• issue a fine (fixed penalty notice) of £120 for second time offenders, doubling on each further repeat offence

Individuals who do not pay their fine could be taken to court, with magistrates able to impose unlimited fines.

 

Previous Advice:

This advice is intended for:

  • People with symptoms that may be caused by coronavirus, and do not require hospital treatment, who must remain at home until they are well
  • Those living in households with someone who shows symptoms that may be caused by coronavirus

Main messages:

  • if you live alone and you have symptoms of coronavirus illness (COVID-19), however mild, stay at home for 7 days from when your symptoms started. (See ending isolation section below for more information)
  • if you live with others and you or one of them have symptoms of coronavirus, then all household members must stay at home and not leave the house for 14 days. The 14-day period starts from the day when the first person in the house became ill
  • it is likely that people living within a household will infect each other or be infected already. Staying at home for 14 days will greatly reduce the overall amount of infection the household could pass on to others in the community
  • for anyone in the household who starts displaying symptoms, they need to stay at home for 7 days from when the symptoms appeared, regardless of what day they are on in the original 14 day isolation period. (See ending isolation section below for more information
  • if you can, move any vulnerable individuals (such as the elderly and those with underlying health conditions) out of your home, to stay with friends or family for the duration of the home isolation period
  • if you cannot move vulnerable people out of your home, stay away from them as much as possible
  • if you have coronavirus symptoms:
    • do not go to a GP surgery, pharmacy or hospital
    • you do not need to contact 111 to tell them you’re staying at home
    • testing for coronavirus is not needed if you’re staying at home
  • plan ahead and ask others for help to ensure that you can successfully stay at home and consider what can be done for vulnerable people in the household
  • ask your employer, friends and family to help you to get the things you need to stay at home
  • wash your hands regularly for 20 seconds, each time using soap and water, or use hand sanitiser
  • if you feel you cannot cope with your symptoms at home, or your condition gets worse, or your symptoms do not get better after 7 days, then use the NHS 111 online coronavirus service. If you do not have internet access, call NHS 111. For a medical emergency dial 999

 

Things to help you prepare now

 

Make a plan for your household or family

The best thing you can do now is plan for how you can adapt your daily routine, and that of others in your household, to be able to follow this advice. Some of the ways in which you could prepare include:

  • talk to your neighbours and family and exchange phone numbers of household contacts
  • consider and plan for those in your home who are considered vulnerable
  • create a contact list with phone numbers of neighbours, schools, employer, chemist, NHS 111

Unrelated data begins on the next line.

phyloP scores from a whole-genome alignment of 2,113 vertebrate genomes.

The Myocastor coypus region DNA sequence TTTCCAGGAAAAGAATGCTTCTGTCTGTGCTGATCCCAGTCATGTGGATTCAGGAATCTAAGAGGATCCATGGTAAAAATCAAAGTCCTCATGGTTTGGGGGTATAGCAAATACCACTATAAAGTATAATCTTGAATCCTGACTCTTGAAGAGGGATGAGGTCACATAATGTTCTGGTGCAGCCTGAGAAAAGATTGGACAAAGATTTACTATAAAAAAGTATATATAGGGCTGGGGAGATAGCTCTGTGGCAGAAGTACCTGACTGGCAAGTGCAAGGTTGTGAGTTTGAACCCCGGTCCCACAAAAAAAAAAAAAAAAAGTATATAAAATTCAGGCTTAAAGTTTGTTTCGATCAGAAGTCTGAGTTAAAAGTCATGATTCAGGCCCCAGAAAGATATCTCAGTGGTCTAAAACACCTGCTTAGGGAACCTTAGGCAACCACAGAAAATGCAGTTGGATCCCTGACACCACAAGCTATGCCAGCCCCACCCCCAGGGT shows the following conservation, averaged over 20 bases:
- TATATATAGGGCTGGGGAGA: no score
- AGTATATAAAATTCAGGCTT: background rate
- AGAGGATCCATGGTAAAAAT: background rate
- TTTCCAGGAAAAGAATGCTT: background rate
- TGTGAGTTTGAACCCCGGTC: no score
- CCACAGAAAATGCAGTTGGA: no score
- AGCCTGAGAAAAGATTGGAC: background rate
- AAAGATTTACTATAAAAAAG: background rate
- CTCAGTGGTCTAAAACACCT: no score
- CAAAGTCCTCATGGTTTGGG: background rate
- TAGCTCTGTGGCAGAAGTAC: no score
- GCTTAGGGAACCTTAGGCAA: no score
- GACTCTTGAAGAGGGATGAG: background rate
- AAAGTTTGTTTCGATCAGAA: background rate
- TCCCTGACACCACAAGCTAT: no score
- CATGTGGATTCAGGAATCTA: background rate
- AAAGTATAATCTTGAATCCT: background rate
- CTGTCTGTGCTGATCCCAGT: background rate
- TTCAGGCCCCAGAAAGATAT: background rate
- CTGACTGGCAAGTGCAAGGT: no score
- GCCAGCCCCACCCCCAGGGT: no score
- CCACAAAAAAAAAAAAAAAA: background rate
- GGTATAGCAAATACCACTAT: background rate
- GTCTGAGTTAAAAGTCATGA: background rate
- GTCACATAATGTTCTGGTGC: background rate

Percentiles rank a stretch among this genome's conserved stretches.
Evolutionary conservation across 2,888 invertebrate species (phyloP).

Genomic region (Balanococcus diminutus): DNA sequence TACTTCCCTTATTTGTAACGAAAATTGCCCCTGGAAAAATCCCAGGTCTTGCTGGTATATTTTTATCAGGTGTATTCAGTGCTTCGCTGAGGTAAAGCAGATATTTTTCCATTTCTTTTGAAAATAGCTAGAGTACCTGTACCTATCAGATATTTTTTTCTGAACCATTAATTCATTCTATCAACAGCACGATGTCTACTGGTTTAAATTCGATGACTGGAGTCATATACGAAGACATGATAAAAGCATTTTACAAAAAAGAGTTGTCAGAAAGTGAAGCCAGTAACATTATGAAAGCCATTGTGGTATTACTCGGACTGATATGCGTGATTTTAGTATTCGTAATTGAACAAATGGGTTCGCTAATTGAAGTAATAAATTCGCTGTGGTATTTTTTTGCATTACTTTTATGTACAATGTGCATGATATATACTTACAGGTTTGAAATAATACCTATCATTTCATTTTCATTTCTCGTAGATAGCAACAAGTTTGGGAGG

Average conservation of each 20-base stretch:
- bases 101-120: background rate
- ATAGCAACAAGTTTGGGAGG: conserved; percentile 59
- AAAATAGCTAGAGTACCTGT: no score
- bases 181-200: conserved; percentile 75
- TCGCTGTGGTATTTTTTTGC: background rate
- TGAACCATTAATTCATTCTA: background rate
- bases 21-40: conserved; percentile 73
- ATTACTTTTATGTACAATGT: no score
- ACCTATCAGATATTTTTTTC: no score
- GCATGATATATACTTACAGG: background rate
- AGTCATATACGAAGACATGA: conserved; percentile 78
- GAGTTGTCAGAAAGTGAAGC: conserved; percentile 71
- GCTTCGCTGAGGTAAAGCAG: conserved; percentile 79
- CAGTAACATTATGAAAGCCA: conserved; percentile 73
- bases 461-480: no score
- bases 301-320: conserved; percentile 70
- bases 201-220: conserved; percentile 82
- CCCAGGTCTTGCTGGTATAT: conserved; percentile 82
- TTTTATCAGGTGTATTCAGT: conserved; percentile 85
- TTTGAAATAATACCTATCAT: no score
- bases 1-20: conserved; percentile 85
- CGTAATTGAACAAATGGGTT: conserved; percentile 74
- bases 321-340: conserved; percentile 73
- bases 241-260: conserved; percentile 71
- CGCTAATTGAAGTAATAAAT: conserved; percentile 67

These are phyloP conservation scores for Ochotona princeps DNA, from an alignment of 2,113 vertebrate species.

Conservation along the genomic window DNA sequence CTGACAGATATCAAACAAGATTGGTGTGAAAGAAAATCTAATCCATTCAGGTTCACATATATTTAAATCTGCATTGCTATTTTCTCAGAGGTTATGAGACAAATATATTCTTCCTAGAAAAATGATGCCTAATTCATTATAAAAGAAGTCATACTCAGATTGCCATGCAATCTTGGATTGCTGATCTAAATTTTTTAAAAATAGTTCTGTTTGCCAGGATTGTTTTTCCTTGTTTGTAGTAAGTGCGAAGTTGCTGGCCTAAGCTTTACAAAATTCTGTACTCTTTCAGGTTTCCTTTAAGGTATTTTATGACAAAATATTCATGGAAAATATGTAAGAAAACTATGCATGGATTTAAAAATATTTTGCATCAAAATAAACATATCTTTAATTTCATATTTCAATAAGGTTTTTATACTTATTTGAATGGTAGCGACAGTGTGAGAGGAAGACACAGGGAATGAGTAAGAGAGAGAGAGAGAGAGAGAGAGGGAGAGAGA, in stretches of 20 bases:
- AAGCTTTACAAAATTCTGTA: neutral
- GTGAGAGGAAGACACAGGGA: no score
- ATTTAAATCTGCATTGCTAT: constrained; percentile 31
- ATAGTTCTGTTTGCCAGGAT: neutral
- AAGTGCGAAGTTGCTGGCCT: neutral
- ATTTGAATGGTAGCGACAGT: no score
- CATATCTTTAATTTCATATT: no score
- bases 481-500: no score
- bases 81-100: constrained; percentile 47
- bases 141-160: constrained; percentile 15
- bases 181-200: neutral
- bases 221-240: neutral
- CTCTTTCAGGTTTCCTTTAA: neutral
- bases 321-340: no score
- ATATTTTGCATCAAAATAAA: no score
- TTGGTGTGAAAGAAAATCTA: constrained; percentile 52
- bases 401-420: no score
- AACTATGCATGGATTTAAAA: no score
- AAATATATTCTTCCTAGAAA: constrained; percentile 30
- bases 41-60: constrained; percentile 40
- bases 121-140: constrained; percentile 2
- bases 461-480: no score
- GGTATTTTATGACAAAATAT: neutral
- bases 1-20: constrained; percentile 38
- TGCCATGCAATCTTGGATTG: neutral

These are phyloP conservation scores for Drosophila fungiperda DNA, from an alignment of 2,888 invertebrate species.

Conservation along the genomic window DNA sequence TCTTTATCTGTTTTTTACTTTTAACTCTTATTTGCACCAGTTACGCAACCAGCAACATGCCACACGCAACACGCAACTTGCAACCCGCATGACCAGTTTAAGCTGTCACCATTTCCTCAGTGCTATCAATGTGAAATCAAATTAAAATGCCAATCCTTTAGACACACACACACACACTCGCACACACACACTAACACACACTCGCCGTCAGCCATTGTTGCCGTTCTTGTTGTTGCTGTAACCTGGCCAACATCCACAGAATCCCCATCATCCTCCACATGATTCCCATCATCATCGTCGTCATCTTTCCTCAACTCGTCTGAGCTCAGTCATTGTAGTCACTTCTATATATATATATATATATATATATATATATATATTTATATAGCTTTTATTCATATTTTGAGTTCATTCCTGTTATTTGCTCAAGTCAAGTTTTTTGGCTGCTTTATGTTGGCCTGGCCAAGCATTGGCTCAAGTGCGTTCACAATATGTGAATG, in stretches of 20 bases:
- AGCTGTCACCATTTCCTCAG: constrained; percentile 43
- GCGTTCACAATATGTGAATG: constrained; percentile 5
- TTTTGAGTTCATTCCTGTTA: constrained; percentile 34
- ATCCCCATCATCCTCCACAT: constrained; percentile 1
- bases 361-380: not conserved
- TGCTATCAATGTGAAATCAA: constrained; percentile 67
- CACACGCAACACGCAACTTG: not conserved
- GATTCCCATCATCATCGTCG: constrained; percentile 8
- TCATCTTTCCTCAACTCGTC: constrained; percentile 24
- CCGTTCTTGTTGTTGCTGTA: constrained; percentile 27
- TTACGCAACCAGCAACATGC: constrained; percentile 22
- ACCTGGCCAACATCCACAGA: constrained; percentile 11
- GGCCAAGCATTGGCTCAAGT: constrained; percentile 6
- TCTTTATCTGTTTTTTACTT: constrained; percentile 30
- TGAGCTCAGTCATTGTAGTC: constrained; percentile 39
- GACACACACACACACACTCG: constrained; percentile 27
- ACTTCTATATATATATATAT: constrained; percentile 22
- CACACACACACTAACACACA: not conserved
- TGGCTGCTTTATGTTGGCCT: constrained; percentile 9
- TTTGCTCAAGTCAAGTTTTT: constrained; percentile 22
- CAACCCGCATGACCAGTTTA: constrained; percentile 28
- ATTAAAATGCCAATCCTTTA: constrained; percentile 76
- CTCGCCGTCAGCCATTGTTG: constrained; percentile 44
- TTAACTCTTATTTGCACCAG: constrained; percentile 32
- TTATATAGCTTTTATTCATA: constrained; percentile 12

• set up online shopping accounts if possible

 

Will my household be tested if we think we have coronavirus symptoms?

Testing for coronavirus is not needed if you’re staying at home.

 

Why staying at home is very important

It is very important that individuals with symptoms that may be due to coronavirus and their household members stay at home. Staying at home will help control the spread of the virus to friends, the wider community, and particularly the most vulnerable.

Those with symptoms and living alone should remain at home for 7 days after the onset of their symptoms (see ending self-isolation below). This will reduce the risk of you infecting others.

If you live with others and you or one of them have symptoms that may be caused by coronavirus, then household members must stay at home and not leave your house for 14 days (see ending self-isolation below). If possible, you should not go out even to buy food or other essentials, other than exercise, and in that case at a safe distance from others. The 14-day period starts from the day when the first person in your house became ill.

If not possible, then you should do what you can to limit your social contact when you leave the house to get supplies.

It is likely that people living within a household will infect each other or may already be infected. Staying at home for 14 days will greatly reduce the overall amount of infection the household could pass on to others in the community.

Staying at home may be difficult and frustrating, but there are things that you can do to help make it easier. These include:

  • plan ahead and think about what you will need in order to be able to stay at home for the full 7 or 14 days
  • talk to your employer, friends and family to ask for their help to access the things you will need to make your stay at home a success
  • think about and plan how you can get access to food and other supplies such as medications that you will need during this period
  • ask friends or family to drop off anything you need or order supplies online, but make sure these are left outside your home for you to collect
  • make sure that you keep in touch with friends and family over the phone or through social media
  • think about things you can do during your time at home. People who have successfully completed a period of staying at home have kept themselves busy with activities such as cooking, reading, online learning and watching films
  • many people find it helpful to plan out the full 14 days, such as on a make-shift calendar. You may also find it helpful to plan in advance what you will do if, for example, someone in the household were to feel much worse, such as have difficulties breathing